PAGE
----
REVIEW: MORTEM – “Ravnsvart”
In the late ’80s, before the Norwegian black metal scene’s popularity was culminating to notoriety, Mortem was formed by Marius Vold & Steinar Sverd Johnsen (both of whom ended up being founding members of Arcturus) and it was one of the earliest of the scene. Hellhammer (Mayhem) joined forces soon after. Their raw 1989 demo ‘Slow Death’ was devastating, but while the band did not break up immediately, they never released a follow up to it. Until 2019. ‘Ravnsvart’ is Mortem’s first full-length album and a sinister comeback after 30 years!
‘Ravnsvart’ is less like the 1989 demo and more on the lines of early Arcturus. Tor R. Stavenes of 1349 joins this ‘supergroup’ on bass, while Hellhammer returns on drumming duty. ‘Ravnsvart’ conjures the blistering coldness of the diabolical sound of the 90’s symphonic black metal ala Arcturus and Emperor like it never left. The approach here though is less progressive and avant-garde, and more vigorous, fast-paced and bludgeoning. Expectedly, the production is clean but solid for the style involved here, and the right kind of keyboard and vocal mixing so as to not overburden everything else makes it a painless listen.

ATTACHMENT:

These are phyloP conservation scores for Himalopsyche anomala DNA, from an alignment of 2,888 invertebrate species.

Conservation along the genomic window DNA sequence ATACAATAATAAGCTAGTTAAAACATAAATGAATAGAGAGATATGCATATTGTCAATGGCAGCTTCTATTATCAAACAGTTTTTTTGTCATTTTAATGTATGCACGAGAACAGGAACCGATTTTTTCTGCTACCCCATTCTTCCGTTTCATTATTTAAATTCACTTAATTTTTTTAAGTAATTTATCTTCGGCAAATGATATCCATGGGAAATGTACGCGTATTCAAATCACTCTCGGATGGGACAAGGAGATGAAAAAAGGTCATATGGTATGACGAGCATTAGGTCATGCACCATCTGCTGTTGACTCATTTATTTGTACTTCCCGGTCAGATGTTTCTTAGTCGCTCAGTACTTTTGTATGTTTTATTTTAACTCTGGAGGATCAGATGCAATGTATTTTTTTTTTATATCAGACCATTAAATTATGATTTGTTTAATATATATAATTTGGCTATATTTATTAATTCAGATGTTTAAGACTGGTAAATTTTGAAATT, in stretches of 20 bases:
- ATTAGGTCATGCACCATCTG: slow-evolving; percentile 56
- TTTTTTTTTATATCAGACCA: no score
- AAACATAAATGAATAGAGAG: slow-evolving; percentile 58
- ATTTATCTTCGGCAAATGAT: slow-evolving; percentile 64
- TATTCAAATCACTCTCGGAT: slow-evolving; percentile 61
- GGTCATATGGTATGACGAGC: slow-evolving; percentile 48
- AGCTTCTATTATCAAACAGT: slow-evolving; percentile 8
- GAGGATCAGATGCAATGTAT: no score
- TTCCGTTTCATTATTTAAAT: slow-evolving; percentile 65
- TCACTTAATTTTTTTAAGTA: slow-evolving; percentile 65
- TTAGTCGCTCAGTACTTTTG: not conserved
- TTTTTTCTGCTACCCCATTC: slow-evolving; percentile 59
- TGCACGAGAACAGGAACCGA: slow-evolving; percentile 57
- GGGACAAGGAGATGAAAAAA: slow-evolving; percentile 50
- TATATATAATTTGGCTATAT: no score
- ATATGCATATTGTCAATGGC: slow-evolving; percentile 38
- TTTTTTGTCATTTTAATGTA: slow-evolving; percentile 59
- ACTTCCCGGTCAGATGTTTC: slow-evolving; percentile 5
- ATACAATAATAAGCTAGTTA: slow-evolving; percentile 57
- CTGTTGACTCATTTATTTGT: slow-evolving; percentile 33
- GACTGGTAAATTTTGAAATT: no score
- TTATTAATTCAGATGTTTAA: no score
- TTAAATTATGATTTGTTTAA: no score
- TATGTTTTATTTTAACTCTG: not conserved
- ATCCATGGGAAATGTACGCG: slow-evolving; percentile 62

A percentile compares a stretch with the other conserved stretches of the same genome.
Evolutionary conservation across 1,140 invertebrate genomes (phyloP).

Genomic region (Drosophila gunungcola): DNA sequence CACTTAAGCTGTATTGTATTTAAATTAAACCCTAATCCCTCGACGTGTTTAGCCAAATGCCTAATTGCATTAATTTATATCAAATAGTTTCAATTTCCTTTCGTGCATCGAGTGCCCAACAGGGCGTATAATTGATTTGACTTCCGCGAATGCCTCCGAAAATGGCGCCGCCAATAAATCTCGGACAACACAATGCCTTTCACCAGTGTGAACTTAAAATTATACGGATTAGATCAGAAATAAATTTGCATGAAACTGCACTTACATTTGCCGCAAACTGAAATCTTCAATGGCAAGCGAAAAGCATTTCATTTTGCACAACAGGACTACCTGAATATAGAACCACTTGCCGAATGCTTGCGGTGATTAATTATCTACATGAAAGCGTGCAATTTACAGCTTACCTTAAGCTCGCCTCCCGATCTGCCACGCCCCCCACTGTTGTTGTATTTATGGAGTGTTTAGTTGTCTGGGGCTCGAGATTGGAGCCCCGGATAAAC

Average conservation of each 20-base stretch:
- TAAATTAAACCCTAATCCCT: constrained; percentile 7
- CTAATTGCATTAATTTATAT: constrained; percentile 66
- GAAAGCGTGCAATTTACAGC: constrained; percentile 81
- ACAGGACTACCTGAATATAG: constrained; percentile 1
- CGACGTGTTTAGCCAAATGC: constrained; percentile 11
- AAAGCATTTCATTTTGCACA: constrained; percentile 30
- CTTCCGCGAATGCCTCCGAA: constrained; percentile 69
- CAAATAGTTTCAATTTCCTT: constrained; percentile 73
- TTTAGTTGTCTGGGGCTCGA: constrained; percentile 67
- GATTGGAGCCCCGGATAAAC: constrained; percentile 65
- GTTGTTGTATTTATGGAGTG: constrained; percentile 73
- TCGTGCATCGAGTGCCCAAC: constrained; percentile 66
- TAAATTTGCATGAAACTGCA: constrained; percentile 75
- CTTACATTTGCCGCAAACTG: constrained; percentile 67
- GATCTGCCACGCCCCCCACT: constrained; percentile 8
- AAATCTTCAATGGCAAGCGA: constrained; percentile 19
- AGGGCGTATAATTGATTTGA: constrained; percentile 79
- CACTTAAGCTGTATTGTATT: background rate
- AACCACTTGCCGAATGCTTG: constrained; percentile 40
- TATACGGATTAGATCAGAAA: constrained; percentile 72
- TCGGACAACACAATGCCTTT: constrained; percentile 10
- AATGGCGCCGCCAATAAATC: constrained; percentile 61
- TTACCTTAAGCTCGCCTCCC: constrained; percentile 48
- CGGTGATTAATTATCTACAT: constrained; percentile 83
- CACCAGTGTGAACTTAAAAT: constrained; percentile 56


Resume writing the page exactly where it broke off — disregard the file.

Mortem successfully reins the spirit that emanated from the era, of which some argue as one that is lost, of Scandinavian black metal magic. Any project that returns after decades into a world whose face has changed drastically from when and whence it was born will receive questions about the strength of its intentions, as we have seen several cases of nostalgia masturbation driving the return. Mortem, on the other hand, seems like its persistence to break out of a cryogenic shell has finally succeeded with ‘Ravnsvart’, and that is why it is still rooted in the black mass of evil that started it all.
The keyboards accentuate and direct the aggression and mystery into the demonic entity’s appetite. While keyboards play an essential part in building the atmospherics, they don’t form the primal structure as they did in Arcturus releases. The riffs here are the skeletons and the broad strokes. The album starts at an energetic and violent high as the first couple of tracks blitz through remorseless. “Blood Horizon” is borderline militaristic with the drumming and is the heaviest track of the album. “Truly Damned” is an example of how, as mentioned earlier, the keyboards heighten and mold the atmosphere to complement the pace of the drums and the riffs. “Demon Shadow” is a more Bathory-esque mid-paced track that slows down further into contemplative mind space climaxing into an empowering anthemic gallop.
Mortem’s return brings back the missing magic of the classic 90s symphonic black metal sound in a more straightforward package than the other projects the members of Mortem are involved with (Arcturus mainly). ‘Ravnsvart’ presents the cold and nefarious atmosphere of the feared era with uncurtailed ferocity. While I am unsure if this is a new beginning or a one-off release, it is good to see a form of reassembly of ideas and people for an ever-missed creation.